Reverse Mentoring is hyped

Our world has seen vigorous development in technology in the last couple of decades. New methods of doing work have evolved; Gen Y and Z have been ahead of the senior managers in any organisation in terms of their understanding and application of these new practices. At home, the youth have taken charge of putting in place new devices and on-boarding the seniors onto the new devices such as computers, laptops, Smart TV, emails, facebook, whatsapp, video files, snapchat, instagram, alarms, camera, smart phones, gaming, reminders, calendars, and so on. Families have started e-shopping, booking hotels, taxis and tickets, paying bills online, e-gaming, sharing updates via the phone and so on. Why do organizations face challenges in getting the youth to similar things there? Why don't senior folks learn from the freshers or the younger colleagues?

Progressive organisations came up with an idea called Reverse Mentoring to promote learning among seniors from the junior colleagues. One wonders why the organisation has to create a specific program to make this happen when it's commonplace at home.

Build the right environment

People enter the workplace each day with a mindset very different from what they normally wear at home. If at all the top leaders can build a home-like environment at work, ego of seniors won't come on the way of seeking knowledge, inputs, guidance and help from the juniors; and similarly, ego of the junior folks won't spring up on the way of staying humble and grounded while coaching and helping the seniors. The first key to success of such program is to build the right environment within an organisation.

Organisations at times struggle to make this work because the seniors do not see the reason of learning from the juniors. They fear, their authority will be compromised and their directions on issues of organisation effectiveness will be treated casually by their direct reports. Similarly the juniors might suddenly start misinterpreting the situation of coaching seniors to be that of incapable managers. Such misgivings can be eliminated only when the basic premises of learning are clear in the organisation.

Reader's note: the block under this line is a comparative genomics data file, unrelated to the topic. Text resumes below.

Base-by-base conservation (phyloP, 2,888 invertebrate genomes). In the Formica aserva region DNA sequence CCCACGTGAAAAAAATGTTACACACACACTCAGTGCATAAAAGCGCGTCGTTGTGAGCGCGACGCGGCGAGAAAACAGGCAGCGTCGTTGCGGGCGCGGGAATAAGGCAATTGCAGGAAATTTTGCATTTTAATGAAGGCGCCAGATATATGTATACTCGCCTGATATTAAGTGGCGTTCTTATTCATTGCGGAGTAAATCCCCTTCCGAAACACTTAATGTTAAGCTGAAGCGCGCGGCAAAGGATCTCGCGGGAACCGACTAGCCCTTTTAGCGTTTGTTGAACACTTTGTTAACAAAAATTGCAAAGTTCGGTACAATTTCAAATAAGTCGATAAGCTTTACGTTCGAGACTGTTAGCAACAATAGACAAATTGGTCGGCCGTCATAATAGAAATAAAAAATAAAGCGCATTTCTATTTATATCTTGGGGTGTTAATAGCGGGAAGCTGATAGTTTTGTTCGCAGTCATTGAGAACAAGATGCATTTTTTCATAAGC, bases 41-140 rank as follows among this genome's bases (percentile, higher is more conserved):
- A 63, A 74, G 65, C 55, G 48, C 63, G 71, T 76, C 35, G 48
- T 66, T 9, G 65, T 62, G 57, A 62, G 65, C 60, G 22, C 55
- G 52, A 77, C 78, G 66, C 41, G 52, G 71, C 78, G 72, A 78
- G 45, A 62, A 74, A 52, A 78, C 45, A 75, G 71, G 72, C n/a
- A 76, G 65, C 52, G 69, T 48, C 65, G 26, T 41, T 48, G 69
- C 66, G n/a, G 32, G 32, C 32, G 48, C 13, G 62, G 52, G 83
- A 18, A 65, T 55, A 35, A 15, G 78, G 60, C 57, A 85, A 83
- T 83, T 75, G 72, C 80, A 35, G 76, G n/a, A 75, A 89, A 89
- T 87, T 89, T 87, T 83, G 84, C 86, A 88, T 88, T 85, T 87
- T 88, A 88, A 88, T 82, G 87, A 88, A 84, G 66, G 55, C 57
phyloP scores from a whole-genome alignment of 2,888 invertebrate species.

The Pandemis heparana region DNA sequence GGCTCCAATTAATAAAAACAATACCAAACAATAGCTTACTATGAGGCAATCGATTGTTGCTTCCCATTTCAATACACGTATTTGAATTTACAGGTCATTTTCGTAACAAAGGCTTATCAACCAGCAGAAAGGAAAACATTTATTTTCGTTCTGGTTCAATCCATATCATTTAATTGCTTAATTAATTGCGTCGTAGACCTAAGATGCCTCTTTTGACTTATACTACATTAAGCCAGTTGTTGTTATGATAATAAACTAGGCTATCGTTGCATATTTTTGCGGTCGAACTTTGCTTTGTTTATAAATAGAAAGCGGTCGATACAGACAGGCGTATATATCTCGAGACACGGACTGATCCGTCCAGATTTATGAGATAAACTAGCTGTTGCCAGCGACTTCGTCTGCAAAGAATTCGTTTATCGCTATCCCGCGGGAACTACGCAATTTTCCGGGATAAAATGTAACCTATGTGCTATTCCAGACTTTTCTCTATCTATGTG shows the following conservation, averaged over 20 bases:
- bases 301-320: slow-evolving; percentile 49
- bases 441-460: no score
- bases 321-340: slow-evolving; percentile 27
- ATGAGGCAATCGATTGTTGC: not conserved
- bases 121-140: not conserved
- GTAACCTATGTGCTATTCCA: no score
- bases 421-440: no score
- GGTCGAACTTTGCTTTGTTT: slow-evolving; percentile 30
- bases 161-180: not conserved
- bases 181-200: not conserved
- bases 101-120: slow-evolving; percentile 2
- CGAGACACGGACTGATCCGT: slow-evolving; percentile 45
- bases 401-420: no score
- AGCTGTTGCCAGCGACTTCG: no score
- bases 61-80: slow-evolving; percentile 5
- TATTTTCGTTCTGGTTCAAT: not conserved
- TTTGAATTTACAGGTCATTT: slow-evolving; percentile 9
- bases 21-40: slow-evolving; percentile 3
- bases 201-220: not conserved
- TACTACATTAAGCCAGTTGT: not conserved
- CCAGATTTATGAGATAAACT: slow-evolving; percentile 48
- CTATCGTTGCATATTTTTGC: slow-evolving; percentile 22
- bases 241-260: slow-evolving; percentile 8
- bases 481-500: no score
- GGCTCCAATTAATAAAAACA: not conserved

It's not a one-way street

Reverse Mentoring is a two-way process. The coach and the coachee both have to learn in this unique process. The juniors coaching the seniors need to learn about the business, the external environment, perspectives about the business, best practices and historical events. They could rethink about these to imagine possible alternatives of dealing with the challenges and opportunities if they were to reappear.

And similarly the seniors need to not only learn new technologies but also imagine how these learnings can be applied to solve business challenges. They could join hands with these young turks to run special projects to innovate new solutions or products.

This two-way street needs to be built and again it's a cultural element to be built by the Top Leadership.

Choose the right combination

Choosing the right pair or triad is critical keeping in mind the objective of the program, learning opportunities that can be created by forming the combination and compatibility of the personalities. Since adult Learning is a matter of individual's interest and commitment, it can't be effective by forcing the individuals to a Mentoring program. Hence it's important that the participants make their own decisions while theHR department could restrict its role to that of a facilitator and an observer.

Periodic reports from the HR team could help the managers track how well the program is getting executed. As a program gets executed, there are needs of course-corrections such as rebranding, communication, choice of the partners in the coaching process, redefining the objectives, clarifying the expectations of the participants and recognition of the efforts by the participants.

Reverse Mentoring is hyped. This is like any other learning process which calls for setting the right environment, setting the right expectations and forming the right teams.

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